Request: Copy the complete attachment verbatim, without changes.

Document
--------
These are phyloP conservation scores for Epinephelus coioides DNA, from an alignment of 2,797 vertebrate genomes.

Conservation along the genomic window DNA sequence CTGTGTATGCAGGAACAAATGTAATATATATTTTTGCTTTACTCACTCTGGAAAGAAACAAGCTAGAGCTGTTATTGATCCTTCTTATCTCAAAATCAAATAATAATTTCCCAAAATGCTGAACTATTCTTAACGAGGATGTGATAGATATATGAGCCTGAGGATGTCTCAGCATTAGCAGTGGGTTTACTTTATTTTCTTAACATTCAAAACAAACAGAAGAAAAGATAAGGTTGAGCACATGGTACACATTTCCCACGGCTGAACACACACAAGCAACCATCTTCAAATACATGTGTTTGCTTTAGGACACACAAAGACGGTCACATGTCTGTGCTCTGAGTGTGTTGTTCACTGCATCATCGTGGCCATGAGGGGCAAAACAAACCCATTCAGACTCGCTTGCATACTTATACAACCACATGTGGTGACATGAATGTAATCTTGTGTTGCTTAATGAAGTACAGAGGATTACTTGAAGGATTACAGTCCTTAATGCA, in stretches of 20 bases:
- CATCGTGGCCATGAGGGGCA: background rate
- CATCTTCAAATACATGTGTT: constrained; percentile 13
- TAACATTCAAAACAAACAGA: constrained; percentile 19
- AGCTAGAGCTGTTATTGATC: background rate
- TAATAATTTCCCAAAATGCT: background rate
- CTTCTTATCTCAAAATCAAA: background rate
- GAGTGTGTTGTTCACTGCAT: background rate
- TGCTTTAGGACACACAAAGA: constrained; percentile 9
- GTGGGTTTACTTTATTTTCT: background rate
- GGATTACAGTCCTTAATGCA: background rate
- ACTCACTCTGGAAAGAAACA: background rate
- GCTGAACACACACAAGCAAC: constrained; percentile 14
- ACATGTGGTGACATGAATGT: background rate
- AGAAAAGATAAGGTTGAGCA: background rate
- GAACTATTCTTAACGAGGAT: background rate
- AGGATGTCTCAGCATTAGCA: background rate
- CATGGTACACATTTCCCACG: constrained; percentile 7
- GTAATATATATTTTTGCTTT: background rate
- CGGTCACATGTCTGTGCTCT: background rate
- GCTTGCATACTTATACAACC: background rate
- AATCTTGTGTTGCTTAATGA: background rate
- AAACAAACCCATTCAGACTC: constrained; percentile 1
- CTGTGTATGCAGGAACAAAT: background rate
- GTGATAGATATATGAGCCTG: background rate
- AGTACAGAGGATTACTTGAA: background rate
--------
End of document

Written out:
These are phyloP conservation scores for Epinephelus coioides DNA, from an alignment of 2,797 vertebrate genomes.

Conservation along the genomic window DNA sequence CTGTGTATGCAGGAACAAATGTAATATATATTTTTGCTTTACTCACTCTGGAAAGAAACAAGCTAGAGCTGTTATTGATCCTTCTTATCTCAAAATCAAATAATAATTTCCCAAAATGCTGAACTATTCTTAACGAGGATGTGATAGATATATGAGCCTGAGGATGTCTCAGCATTAGCAGTGGGTTTACTTTATTTTCTTAACATTCAAAACAAACAGAAGAAAAGATAAGGTTGAGCACATGGTACACATTTCCCACGGCTGAACACACACAAGCAACCATCTTCAAATACATGTGTTTGCTTTAGGACACACAAAGACGGTCACATGTCTGTGCTCTGAGTGTGTTGTTCACTGCATCATCGTGGCCATGAGGGGCAAAACAAACCCATTCAGACTCGCTTGCATACTTATACAACCACATGTGGTGACATGAATGTAATCTTGTGTTGCTTAATGAAGTACAGAGGATTACTTGAAGGATTACAGTCCTTAATGCA, in stretches of 20 bases:
- CATCGTGGCCATGAGGGGCA: background rate
- CATCTTCAAATACATGTGTT: constrained; percentile 13
- TAACATTCAAAACAAACAGA: constrained; percentile 19
- AGCTAGAGCTGTTATTGATC: background rate
- TAATAATTTCCCAAAATGCT: background rate
- CTTCTTATCTCAAAATCAAA: background rate
- GAGTGTGTTGTTCACTGCAT: background rate
- TGCTTTAGGACACACAAAGA: constrained; percentile 9
- GTGGGTTTACTTTATTTTCT: background rate
- GGATTACAGTCCTTAATGCA: background rate
- ACTCACTCTGGAAAGAAACA: background rate
- GCTGAACACACACAAGCAAC: constrained; percentile 14
- ACATGTGGTGACATGAATGT: background rate
- AGAAAAGATAAGGTTGAGCA: background rate
- GAACTATTCTTAACGAGGAT: background rate
- AGGATGTCTCAGCATTAGCA: background rate
- CATGGTACACATTTCCCACG: constrained; percentile 7
- GTAATATATATTTTTGCTTT: background rate
- CGGTCACATGTCTGTGCTCT: background rate
- GCTTGCATACTTATACAACC: background rate
- AATCTTGTGTTGCTTAATGA: background rate
- AAACAAACCCATTCAGACTC: constrained; percentile 1
- CTGTGTATGCAGGAACAAAT: background rate
- GTGATAGATATATGAGCCTG: background rate
- AGTACAGAGGATTACTTGAA: background rate